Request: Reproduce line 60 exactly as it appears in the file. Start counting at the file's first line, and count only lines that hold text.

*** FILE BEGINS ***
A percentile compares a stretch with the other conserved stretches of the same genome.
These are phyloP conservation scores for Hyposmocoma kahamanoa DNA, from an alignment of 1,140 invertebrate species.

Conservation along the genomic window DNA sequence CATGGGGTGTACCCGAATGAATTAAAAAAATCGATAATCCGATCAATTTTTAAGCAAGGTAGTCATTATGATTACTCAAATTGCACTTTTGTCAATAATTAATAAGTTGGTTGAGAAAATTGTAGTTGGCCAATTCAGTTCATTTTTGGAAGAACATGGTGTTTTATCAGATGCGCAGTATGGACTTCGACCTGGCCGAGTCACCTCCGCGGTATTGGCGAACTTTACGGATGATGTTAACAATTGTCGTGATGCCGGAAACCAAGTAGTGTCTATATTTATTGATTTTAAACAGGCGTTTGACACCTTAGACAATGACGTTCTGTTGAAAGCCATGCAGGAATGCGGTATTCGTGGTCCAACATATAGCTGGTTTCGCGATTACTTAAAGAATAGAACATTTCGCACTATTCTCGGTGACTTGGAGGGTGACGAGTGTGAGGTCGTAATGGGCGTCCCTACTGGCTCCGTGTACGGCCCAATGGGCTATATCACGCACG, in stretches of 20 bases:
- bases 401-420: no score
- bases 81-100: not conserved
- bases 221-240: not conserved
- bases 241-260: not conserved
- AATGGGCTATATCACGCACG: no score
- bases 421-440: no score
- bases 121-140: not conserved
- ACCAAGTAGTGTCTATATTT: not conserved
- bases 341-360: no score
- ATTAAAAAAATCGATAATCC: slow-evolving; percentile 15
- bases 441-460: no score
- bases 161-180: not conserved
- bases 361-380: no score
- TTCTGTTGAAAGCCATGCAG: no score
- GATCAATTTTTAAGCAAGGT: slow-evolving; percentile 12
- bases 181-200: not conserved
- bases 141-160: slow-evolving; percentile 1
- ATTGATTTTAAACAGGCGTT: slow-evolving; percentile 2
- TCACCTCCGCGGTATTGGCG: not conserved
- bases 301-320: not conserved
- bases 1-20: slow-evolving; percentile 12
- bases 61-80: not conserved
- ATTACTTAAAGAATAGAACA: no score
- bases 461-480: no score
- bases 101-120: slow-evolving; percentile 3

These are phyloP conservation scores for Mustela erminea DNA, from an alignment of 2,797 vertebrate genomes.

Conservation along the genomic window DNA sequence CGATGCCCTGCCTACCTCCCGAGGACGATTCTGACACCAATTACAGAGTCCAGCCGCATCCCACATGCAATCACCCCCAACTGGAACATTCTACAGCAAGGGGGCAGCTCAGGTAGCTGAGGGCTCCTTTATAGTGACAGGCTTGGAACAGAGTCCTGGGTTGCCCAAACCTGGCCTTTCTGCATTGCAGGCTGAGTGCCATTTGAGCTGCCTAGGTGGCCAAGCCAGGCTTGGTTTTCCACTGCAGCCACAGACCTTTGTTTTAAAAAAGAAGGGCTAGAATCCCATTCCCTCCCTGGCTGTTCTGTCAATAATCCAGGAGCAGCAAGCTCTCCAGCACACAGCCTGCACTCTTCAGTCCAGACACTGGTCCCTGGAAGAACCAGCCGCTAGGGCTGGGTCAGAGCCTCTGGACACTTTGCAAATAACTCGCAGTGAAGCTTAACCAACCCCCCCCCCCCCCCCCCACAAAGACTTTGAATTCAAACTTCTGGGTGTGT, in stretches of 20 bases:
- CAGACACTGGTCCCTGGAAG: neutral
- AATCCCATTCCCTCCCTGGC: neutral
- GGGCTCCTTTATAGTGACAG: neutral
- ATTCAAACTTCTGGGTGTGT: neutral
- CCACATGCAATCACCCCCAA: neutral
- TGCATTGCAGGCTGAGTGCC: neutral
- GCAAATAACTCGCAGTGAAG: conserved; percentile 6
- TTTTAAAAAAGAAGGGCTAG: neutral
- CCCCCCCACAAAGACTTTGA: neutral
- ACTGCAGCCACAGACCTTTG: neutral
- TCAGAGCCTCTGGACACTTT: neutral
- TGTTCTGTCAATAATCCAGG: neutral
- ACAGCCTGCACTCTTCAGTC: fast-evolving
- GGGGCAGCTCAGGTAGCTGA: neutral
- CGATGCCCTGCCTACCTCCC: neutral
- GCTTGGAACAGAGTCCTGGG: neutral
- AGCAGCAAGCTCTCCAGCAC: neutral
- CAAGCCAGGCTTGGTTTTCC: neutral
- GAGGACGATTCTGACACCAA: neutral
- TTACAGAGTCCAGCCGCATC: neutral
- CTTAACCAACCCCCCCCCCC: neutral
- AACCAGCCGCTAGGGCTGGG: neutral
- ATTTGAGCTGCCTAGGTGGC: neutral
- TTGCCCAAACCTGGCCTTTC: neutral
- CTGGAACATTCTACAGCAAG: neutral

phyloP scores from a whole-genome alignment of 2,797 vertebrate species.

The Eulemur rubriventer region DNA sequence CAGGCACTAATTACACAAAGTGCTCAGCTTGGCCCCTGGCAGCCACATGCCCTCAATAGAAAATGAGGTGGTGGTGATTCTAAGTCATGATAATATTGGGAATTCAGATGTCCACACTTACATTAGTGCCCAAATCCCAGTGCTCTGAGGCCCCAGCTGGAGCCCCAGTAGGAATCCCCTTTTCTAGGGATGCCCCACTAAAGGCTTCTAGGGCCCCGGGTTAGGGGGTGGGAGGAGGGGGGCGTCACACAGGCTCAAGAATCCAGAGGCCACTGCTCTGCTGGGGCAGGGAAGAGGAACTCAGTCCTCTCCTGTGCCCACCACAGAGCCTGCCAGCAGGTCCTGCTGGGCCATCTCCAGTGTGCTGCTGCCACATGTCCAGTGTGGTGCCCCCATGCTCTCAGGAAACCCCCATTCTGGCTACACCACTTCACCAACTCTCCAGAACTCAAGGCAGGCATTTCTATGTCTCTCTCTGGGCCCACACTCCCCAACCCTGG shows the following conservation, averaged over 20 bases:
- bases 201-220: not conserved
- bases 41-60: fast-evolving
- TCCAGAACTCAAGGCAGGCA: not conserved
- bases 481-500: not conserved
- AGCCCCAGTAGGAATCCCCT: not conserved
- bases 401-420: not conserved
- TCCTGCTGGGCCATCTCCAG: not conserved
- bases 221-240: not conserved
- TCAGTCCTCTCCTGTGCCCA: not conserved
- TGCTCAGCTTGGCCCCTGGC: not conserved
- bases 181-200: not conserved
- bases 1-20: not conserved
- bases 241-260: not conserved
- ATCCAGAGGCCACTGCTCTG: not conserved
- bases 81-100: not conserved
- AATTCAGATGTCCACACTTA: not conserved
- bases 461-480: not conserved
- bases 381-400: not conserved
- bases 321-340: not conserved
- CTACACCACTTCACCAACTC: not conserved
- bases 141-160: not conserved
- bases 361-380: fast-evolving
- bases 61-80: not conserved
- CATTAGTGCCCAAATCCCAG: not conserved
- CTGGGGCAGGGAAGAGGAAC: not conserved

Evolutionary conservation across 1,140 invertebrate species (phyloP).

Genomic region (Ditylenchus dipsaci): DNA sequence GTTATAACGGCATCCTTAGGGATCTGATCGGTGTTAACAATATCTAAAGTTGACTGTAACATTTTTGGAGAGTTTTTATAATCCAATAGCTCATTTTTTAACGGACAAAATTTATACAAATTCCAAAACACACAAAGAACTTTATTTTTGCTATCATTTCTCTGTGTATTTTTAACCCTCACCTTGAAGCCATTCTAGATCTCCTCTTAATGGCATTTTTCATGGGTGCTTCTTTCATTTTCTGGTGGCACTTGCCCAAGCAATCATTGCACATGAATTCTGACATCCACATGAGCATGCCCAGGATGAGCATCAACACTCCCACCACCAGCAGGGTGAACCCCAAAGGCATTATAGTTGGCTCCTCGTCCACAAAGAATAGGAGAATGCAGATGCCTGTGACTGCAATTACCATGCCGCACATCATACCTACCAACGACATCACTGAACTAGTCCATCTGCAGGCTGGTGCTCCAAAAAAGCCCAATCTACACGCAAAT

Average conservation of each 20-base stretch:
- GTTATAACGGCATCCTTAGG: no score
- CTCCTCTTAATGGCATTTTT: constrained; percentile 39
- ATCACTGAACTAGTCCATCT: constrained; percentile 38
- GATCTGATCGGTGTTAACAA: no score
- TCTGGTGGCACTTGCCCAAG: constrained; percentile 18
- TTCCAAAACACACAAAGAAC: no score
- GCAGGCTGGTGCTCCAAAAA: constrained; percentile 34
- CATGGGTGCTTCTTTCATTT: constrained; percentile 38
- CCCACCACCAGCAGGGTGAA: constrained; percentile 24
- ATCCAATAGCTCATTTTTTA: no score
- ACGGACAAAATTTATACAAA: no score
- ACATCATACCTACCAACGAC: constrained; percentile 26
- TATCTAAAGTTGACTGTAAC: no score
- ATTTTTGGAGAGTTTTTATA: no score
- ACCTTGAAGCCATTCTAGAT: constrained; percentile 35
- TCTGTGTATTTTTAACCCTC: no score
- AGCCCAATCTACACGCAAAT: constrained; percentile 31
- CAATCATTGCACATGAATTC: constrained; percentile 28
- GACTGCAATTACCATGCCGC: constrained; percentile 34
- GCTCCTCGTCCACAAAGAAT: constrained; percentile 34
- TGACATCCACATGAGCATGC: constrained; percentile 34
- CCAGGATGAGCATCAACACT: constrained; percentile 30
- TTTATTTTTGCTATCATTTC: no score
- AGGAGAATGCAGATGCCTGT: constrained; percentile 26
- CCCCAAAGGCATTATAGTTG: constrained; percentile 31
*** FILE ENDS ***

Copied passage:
- TCCAGAACTCAAGGCAGGCA: not conserved